With the UK, and most of the world, to a lesser or greater extent, in lockdown, much of the business community has understandably suffered as the coronavirus takes a wrecking ball to society. Collectively, we hope, of course, that some form of recognisable order returns sooner rather than later; though the Prime Minister’s roadmap to easing lockdown will have done little to clarify what may lie ahead. Not knowing how long we are to be largely confined to our homes can be terribly unnerving, though many of us will thankfully be able to work from wherever we are based, in the hope of preserving the industries in which we operate.
For writers, or those aspiring to join our ranks – and I’ve a feeling there will be plenty of people turning their hand to writing, with some fantastic stories to emerge from lockdown – the publishing industry is much like any other: struggling, but determined to stay afloat. Perhaps the greatest challenge it faces is the current closure, in the overwhelming majority of cases, of physical, bricks and mortar book stores, coupled with publishers being forced to delay the launch of new titles, the preparation for which will have been extensive in many cases.
Some titles have been postponed until later this year, or even until 2021, which could result in a congested market place, and loss of revenue for both authors and publishers. Thankfully, this doesn’t mean that the industry has entirely ground to a halt, as evinced by the Irish Academic Press/Merrion Press, which revealed: “Our schedule will, naturally, be affected to some extent, but we’re still moving our production list forward and that’s encouraging.”
Another reason for optimism, as pointed out by Paul Feldstein of the Feldstein Agency, is a significant upsurge in ebook sales, with children’s book sales “up most of all, as parents try to keep their kids entertained and educated.” The agency has made some deals during the lockdown, demonstrating that the industry is far from dead, and editors have more time on their hands to read and respond to submissions.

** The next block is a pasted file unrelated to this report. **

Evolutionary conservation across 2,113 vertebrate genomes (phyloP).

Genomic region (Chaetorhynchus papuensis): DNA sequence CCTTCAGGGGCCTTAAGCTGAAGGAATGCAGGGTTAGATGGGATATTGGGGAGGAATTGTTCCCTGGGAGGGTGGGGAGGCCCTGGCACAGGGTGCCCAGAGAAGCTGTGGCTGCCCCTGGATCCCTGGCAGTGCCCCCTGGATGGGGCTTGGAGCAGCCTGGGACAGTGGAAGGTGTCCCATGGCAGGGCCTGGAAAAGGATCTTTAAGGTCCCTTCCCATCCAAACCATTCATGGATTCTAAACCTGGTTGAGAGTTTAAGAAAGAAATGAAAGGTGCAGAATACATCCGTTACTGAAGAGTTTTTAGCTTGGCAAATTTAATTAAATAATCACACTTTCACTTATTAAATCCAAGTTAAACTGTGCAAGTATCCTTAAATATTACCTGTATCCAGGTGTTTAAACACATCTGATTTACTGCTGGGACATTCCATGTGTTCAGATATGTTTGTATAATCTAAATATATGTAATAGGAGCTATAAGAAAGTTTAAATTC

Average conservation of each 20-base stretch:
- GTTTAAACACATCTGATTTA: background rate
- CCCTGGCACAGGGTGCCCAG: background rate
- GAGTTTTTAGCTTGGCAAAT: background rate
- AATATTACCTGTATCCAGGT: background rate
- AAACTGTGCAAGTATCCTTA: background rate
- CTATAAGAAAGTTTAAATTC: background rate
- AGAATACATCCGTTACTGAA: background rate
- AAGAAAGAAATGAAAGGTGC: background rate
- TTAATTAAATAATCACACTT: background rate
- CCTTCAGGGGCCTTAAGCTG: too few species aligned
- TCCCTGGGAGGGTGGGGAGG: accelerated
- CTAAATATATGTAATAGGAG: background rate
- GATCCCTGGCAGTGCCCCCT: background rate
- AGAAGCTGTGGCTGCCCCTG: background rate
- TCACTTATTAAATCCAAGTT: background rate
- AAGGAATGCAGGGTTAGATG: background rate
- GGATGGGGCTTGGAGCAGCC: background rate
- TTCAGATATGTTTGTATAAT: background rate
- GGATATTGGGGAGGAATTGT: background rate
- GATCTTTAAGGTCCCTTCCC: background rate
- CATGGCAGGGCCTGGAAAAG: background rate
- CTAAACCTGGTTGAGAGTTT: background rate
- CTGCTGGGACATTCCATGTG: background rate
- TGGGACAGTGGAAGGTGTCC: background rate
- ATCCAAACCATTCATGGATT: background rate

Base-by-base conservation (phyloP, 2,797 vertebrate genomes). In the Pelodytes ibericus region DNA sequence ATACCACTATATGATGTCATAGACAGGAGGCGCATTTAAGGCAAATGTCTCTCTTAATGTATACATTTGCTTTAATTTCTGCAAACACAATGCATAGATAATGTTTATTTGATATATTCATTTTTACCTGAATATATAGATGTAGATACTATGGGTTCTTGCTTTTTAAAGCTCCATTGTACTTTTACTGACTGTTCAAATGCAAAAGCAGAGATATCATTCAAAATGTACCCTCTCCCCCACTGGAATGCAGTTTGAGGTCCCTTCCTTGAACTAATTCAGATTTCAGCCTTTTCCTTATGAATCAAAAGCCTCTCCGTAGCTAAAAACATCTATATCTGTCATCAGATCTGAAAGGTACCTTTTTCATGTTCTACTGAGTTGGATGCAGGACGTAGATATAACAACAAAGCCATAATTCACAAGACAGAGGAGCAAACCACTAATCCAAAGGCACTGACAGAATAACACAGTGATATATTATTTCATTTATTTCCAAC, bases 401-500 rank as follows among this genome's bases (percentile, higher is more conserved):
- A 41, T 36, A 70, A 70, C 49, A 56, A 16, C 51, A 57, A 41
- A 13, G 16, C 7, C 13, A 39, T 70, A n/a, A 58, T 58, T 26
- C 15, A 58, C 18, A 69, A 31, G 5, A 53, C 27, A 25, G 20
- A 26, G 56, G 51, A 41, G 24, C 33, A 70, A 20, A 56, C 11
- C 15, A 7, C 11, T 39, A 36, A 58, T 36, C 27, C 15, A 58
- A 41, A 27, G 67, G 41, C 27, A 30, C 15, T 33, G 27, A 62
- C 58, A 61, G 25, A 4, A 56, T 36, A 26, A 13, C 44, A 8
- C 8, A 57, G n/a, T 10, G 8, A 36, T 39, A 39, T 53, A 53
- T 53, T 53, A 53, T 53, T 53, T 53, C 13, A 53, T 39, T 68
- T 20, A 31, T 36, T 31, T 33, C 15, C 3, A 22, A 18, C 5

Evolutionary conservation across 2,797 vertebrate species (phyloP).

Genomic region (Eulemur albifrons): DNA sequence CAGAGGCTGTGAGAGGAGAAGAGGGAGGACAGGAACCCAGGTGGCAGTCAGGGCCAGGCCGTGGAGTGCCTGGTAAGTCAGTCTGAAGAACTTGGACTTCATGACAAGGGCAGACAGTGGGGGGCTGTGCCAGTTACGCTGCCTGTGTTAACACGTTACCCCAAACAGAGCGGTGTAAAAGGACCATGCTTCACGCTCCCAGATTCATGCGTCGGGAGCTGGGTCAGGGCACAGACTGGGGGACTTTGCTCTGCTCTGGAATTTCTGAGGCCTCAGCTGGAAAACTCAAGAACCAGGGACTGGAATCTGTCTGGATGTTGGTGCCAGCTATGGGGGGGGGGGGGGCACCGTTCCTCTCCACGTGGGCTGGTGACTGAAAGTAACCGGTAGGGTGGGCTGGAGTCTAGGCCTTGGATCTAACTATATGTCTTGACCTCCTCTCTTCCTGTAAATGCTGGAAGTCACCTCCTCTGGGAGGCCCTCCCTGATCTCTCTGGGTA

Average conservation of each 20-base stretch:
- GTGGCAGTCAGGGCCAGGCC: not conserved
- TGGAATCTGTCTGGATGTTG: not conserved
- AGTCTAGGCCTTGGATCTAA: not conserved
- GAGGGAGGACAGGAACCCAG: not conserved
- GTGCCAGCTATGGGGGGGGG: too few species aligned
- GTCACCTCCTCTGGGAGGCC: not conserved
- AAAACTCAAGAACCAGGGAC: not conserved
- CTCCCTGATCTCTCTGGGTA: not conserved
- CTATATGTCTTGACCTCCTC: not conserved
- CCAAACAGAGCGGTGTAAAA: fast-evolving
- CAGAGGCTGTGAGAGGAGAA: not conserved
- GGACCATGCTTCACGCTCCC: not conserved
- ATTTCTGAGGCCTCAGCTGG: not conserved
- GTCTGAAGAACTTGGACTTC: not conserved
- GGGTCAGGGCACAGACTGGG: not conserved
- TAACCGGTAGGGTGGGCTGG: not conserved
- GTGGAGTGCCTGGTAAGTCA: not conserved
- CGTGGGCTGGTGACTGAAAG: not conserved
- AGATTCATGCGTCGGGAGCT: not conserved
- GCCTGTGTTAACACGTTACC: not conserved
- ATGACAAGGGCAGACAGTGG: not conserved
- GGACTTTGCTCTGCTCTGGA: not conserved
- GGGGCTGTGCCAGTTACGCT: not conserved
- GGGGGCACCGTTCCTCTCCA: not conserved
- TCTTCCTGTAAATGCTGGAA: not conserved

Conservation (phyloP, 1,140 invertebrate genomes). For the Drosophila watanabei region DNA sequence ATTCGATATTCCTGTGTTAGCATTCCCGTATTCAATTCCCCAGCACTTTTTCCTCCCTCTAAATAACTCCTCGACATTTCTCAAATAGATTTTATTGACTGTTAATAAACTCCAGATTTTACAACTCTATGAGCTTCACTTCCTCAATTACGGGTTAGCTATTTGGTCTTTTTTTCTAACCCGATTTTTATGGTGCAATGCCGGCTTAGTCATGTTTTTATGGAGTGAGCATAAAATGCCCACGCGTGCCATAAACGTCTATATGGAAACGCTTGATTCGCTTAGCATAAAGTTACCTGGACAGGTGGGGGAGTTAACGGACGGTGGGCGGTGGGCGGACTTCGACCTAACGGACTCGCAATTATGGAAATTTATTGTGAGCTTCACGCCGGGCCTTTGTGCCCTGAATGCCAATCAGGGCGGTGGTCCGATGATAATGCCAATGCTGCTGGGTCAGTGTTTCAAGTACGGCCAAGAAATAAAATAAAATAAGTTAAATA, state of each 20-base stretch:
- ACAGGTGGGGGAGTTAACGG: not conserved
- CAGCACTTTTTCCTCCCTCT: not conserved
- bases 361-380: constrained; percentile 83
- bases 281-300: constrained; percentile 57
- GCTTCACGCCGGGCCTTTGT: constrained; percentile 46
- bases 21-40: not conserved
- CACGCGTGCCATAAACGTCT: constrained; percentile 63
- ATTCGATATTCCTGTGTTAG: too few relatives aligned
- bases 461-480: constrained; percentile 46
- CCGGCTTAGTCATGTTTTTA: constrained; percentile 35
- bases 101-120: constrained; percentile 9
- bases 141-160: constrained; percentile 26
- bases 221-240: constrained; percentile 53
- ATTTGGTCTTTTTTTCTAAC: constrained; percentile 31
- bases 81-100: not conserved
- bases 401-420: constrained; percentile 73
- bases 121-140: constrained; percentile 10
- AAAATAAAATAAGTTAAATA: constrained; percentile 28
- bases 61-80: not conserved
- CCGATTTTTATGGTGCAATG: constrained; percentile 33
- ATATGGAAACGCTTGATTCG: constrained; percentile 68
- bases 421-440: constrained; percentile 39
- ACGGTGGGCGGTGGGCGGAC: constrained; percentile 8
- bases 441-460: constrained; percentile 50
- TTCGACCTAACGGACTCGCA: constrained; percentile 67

In terms of genres that publishers are particularly interested in, Paul hasn’t been able to identify any trends as yet, though those writing Covid-19-related material may want to reconsider their choice of subject matter: “We’ve received a few pandemic proposals, but my take is that the last thing anyone will want to read is fiction about viruses etc. Non-fiction will be more of interest.”
Many people are reading more than ever during lockdown and, as Garrett Bridgeman, MD of An Post Mails and Parcel, comments: “Books are always important, but with so many people confined to their home or local area, they’re a wonderful boredom buster and a passport to good use of free time for readers of all ages.” This can only be of benefit to the publishing industry. Perhaps new readers will get ‘the bug’, wish to explore other titles, and help support the industry both now and whenever some sense of normality returns.
If you happen to be one of those writing in lockdown, and require assistance in readying your work for submission, then we at United Ghostwriters are on hand to assist. And if your manuscript is ready to present to an agent, I wouldn’t hesitate to recommend you get in touch with the Feldstein Agency at: firstname.lastname@example.org. Good agents are, in my experience, not in abundance, but in Paul and Susan you’ll find two of the friendliest and best, who’ll handle your material with great care and professionalism.
Keep writing and, more importantly, keep safe.